FormalPara Key Points

Receptors in the oral cavity detect ingested carbohydrate and activate reward and other centers in the brain that can improve sports performance.

Exogenous carbohydrate availability and subsequent carbohydrate oxidation rates can be increased by co-ingesting fructose with glucose (polymers).

Ingested carbohydrate provides fuel for the brain as well as working skeletal muscle tissue. Its distribution via the liver is orchestrated, so that hypoglycaemia and fatigue are delayed.

1 Introduction

Since the recognition that fatigue during prolonged exercise is accompanied by the depletion of muscle glycogen stores [1], nutritional studies have been directed at increasing pre-exercise carbohydrate (CHO) stores as well as providing additional CHO during exercise.

Strategies to increase pre-exercise muscle glycogen stores include increasing daily dietary CHO intake [1,2,3,4] and ingesting CHO-rich meals prior to exercise. The consumption of easy-to-digest CHO-rich meals 3 h before exercise increases liver and muscle glycogen concentrations by 11–15% [5, 6]. Commencing exercise with elevated liver and muscle glycogen contents can improve endurance capacity, as has been consistently shown with running and cycling exercise [6,7,8]. When a pre-exercise CHO-rich meal is combined with the ingestion of CHO during exercise, then the improvements in endurance capacity during prolonged cycling [9] and during running [10] tasks are greater than when either of these CHO interventions is adopted separately. Endurance time-trial performance (~ 1 h > 70% \(\dot{V}\)O2max) has also been reported to benefit from CHO ingestion during running and cycling exercise [11, 12]. However, the magnitude of benefit likely depends on the pre-exercise endogenous CHO storage levels of an individual [13].

The ingestion of CHO has been shown to improve endurance capacity by maintaining euglycemia late in exercise and, under certain circumstances, delaying the depletion of muscle glycogen stores [14, 15]. Other mechanisms by which CHO may influence endurance performance may be “centrally” mediated [16]. The central and peripheral effects of CHO ingestion are not mutually exclusive, as CHO must pass through the gastrointestinal (GI) tract before entering the peripheral circulation. Thus, the mechanisms by which CHO influences exercise performance go beyond simply providing enough substrate for energy metabolism.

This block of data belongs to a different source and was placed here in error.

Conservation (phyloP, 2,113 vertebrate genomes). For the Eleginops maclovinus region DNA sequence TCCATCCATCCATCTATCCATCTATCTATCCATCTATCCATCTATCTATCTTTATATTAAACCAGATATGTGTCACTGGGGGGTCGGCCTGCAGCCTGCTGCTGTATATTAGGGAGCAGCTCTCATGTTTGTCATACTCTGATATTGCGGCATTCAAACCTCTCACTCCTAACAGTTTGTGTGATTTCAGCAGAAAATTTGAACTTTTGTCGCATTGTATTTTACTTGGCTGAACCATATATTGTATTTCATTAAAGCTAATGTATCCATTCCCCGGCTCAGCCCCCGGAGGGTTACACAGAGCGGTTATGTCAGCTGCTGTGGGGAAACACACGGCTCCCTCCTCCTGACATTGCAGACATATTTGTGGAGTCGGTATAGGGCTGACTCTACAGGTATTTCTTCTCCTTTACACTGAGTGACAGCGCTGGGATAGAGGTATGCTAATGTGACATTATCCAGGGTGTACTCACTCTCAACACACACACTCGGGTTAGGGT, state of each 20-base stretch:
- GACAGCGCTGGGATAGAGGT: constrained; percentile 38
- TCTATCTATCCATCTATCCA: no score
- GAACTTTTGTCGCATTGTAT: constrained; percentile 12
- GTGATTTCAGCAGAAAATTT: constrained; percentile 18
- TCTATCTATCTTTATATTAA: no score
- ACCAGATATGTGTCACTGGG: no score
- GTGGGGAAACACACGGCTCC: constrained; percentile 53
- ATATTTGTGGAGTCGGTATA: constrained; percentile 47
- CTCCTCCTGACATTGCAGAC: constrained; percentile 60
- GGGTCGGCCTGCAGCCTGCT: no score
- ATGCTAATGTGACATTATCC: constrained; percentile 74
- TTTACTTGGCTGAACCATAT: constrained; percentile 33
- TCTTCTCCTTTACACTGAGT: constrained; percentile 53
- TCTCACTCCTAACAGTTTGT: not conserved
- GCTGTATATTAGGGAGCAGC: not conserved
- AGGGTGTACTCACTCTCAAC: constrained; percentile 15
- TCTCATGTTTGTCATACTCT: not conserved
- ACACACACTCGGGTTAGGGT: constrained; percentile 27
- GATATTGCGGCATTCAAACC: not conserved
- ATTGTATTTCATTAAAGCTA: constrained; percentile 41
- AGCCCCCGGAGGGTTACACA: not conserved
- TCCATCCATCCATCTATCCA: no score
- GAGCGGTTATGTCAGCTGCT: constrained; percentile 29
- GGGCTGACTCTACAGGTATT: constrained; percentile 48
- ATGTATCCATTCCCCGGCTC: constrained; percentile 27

The purpose of this current opinion paper is to classify the effect of CHO ingestion into three major stages; primary, secondary, and tertiary. This paper will address these stages in sequence discussing how the delivery of (or delivered) substrate for energy metabolism during exercise impacts on performance.

2 Primary

Endogenous CHO stores within the liver and skeletal muscles are relatively limited. Therefore, to maintain the supply of energy for muscle and brain function, CHO stores are needed to be replenished frequently. This is achieved through our habitual diet. In line, most sports nutrition interventions include the ingestion of CHO-rich foods or food supplements. Therefore, the effectiveness of nutritional interventions is dependent upon the absorption of CHO by the GI tract.

The digestion of CHO begins in the mouth. Food is broken down mechanically by mastication and mixed with saliva. Salivary amylase begins the breakdown of ingested starch into small oligosaccharides. In the mouth, the tongue begins with the analysis of food, determining whether it is nutritive (i.e., contains available carbohydrates) and should be ingested or whether it is potentially harmful and should be expectorated [17]. Sweet stimuli (glucose, sucrose, fructose, and artificial sweeteners) are detected by taste receptor cells (G-coupled receptor proteins; T1R2 and T1R3) on the tongue [18]. These receptor cells release a neurotransmitter (α-gustducin) that is detected by primary afferent nerve fiber terminals, sending information to the brainstem. The central processing of sweet taste activates feeding circuits as well as brain reward systems that promote sweet appetite [18]. The palatability of solutions is an important consideration when investigating carbohydrate–electrolyte (CHO-E) beverages. Several studies have reported that flavoured or sweetened beverages can substantially increase the voluntary intake of fluid both during exercise and throughout subsequent recovery [19, 20].

The central response to ingesting CHO has been investigated using functional magnetic resonance imaging (fMRI). In one study, participants ingested either 300 mL of water (control), a glucose solution, an aspartame (sweet taste) solution, or a maltodextrin (non-sweet CHO) solution. Both sweet taste and energy content appeared to produce a hypothalamic response [21]. The hypothalamic response was reported to be dose dependent on CHO, specifically, in relation to changes in circulating insulin concentrations [22].

Both glucose (sweet) and glucose polymers (non-sweet) in the mouth activate regions in the brain associated with reward, such as the insula/frontal operculum, orbitofrontal cortex, and striatum. These findings suggest that there may be a class of, so far unidentified, oral receptors that respond to CHO independently of sweetness [23]. Regions of the brain associated with reward are also believed to mediate behavioral responses to rewarding stimuli, such as taste [24].